Always spend time on the decisions and results of others. Especially early in the game, when slight differences in other teams' approaches will illustrate what is working best. The instructor can set many of the parameters in the game, and you will want to tailor your moves accordingly. You are permitted to see the same results for other teams that you see for your own, with a click here, a click there. It will determine the outcome of the game.
Look for slight variations in the decisions made by these other teams - even, and maybe especially those who do not win the round from week to week - and look at the outcome. At times, your opponents will not themselves be aware of these relationships among trailing teams, because they will be comparing themselves to the leaders. You can learn from them. For example, a team (Team D below) which declined to raise S/Q did respectably, though making errors elsewhere - their prices were higher, their model numbers lower. As a consequence, they placed 3rd. But their savings in expenses largely cancelled the mistakes. Because they did not fare as well as the leaders, they changed course the following round and upped their S/Q, with the result that they fell further behind. But even an inexperienced observer could spot the distinction between this team and a team whose decision were exactly alike, except for the S/Q (the other had raised S/Q). And the other team did poorly by comparison. The reason the other teams did not spot the differences and quit pursuing S/Q is because they were focused only on the moves of the team which led after the first round. That will not, if you follow our advice, be yours.
Above all, remember that this is a game over time, not a "sudden death" playoff. Keep your Sherlock Holmes hat on, throughout the game. Look at the Strategic Group Map for each region. If all the other companies are cutting one another's throats in the upper end of the market (and vanity being as it is, they will most likely, unless they're also reading this), head for the low end, but not all at once. Drift there so as not to make it evident what you're doing. If they're in the low end, head slightly higher but beat them in prices with your higher production capacity - Economy of Scale. Study your opponents carefully. Get a feel for their foibles as well as their successes.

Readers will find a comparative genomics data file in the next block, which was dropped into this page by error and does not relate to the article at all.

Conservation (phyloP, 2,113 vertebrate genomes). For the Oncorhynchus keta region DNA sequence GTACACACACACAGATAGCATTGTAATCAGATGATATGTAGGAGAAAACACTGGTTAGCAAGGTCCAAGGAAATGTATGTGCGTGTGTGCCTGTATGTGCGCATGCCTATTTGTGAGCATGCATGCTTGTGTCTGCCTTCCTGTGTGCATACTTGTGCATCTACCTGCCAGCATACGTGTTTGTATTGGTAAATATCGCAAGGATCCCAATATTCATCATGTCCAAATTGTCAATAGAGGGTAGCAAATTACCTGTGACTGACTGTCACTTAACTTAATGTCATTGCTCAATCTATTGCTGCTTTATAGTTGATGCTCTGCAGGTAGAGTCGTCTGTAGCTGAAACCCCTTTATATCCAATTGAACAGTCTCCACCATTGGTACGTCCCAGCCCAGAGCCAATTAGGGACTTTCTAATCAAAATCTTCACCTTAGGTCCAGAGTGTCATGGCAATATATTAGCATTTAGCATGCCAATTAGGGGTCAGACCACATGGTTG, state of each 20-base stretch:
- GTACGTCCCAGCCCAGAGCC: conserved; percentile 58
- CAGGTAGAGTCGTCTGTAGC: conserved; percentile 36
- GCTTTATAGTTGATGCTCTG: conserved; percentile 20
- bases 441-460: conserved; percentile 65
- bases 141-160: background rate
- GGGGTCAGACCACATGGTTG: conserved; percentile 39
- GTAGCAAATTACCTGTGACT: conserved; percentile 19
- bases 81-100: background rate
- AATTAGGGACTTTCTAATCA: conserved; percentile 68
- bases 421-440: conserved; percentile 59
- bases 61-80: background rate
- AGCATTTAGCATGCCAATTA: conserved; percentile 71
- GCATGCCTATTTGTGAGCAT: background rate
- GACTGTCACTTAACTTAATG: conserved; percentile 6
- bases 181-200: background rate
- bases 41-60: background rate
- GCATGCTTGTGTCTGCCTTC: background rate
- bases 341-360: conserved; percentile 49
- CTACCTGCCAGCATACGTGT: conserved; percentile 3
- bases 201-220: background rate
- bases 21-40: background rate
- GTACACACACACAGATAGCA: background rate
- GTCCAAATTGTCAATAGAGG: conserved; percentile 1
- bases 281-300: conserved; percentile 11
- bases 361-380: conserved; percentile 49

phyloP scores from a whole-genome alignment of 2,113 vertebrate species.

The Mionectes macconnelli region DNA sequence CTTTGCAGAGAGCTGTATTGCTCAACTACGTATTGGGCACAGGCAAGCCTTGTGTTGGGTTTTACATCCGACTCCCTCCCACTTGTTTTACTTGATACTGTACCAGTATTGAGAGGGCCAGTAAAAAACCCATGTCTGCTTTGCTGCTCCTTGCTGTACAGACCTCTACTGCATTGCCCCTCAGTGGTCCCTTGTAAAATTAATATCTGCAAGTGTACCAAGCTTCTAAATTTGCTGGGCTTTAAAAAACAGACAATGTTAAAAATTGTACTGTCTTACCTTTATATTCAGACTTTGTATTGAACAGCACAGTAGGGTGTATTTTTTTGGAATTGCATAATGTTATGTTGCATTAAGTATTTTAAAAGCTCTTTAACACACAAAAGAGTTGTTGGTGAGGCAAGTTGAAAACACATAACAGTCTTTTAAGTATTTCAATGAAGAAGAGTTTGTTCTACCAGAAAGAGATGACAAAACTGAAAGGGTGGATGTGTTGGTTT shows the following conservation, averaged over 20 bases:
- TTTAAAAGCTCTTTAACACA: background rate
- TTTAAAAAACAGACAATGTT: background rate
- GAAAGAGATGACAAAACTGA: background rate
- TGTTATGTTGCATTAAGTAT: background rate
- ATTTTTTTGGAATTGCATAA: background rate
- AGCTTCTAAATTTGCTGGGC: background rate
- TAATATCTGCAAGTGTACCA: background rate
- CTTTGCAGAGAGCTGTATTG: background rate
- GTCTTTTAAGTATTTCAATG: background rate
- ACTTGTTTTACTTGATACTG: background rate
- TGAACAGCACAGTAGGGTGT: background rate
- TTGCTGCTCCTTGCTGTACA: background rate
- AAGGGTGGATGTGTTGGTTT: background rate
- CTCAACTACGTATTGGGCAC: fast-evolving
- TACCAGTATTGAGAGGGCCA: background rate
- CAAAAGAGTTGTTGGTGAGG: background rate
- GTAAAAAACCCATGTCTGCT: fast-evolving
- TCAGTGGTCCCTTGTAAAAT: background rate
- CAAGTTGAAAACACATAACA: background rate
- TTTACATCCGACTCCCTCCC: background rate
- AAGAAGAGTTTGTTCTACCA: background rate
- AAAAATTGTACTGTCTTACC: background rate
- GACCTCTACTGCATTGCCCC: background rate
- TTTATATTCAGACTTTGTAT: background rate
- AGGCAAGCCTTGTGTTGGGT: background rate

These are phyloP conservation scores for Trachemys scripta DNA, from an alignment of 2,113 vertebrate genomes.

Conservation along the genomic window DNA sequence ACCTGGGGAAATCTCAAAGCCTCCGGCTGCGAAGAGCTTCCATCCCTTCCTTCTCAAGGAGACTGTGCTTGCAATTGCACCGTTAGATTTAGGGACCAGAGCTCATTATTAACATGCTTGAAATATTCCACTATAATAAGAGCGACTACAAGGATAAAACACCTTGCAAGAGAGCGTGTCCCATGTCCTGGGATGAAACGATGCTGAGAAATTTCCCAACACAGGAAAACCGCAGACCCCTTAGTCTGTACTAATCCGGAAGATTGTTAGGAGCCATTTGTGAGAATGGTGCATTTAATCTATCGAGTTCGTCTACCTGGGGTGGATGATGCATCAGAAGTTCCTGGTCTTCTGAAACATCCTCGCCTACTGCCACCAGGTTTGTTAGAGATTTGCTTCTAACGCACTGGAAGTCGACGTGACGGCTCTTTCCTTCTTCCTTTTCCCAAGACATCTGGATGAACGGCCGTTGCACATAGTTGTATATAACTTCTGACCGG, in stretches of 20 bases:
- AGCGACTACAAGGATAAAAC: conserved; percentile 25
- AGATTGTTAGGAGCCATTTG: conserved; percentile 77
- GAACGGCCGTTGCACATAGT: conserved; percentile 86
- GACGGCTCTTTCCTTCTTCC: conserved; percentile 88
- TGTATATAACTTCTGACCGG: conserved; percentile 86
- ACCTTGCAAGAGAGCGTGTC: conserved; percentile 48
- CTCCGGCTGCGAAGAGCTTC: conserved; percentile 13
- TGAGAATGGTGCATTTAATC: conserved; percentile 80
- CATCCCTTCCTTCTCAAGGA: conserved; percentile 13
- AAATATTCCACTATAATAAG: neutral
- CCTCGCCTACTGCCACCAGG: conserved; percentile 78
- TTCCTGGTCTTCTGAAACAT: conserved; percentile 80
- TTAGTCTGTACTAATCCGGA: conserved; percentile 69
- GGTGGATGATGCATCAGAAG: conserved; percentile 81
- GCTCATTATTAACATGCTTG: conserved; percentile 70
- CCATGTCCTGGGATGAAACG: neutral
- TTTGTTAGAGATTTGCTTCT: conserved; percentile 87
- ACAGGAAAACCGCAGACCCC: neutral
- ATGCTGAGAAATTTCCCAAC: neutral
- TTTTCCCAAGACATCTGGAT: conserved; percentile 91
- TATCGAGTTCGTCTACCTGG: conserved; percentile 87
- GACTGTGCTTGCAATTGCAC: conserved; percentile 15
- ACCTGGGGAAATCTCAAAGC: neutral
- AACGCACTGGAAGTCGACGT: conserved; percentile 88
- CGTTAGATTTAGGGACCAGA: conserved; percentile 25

The inverse is also true. There will be at least one other team looking at your results under the same microscope you are turning on them, and especially if you consistently are doing well, as you should be, later in the game. As a consequence, it is best that, when you make decisions shifting your position in the market, that you do so with at least 2 changes. If you do well in the round, even though you believe you know which of the 2 changes was crucial, your opponents may not. And there is a 50% chance that they will choose the wrong answer when trying to guess which was responsible for your success. Trust in the "sheep mentality" prevailing. The majority of those "in the room" will look for safety in the herd. They will try repeatedly to ape you. Your best advantage in the game are the elements of confusion and surprise. Remember this is a game, a strategy game, and like simpler strategy games, such as rock- paper- scissors, a good part of the game is in leading your opponents to believe you will be making moves in a direction exactly opposite of where you are truly headed.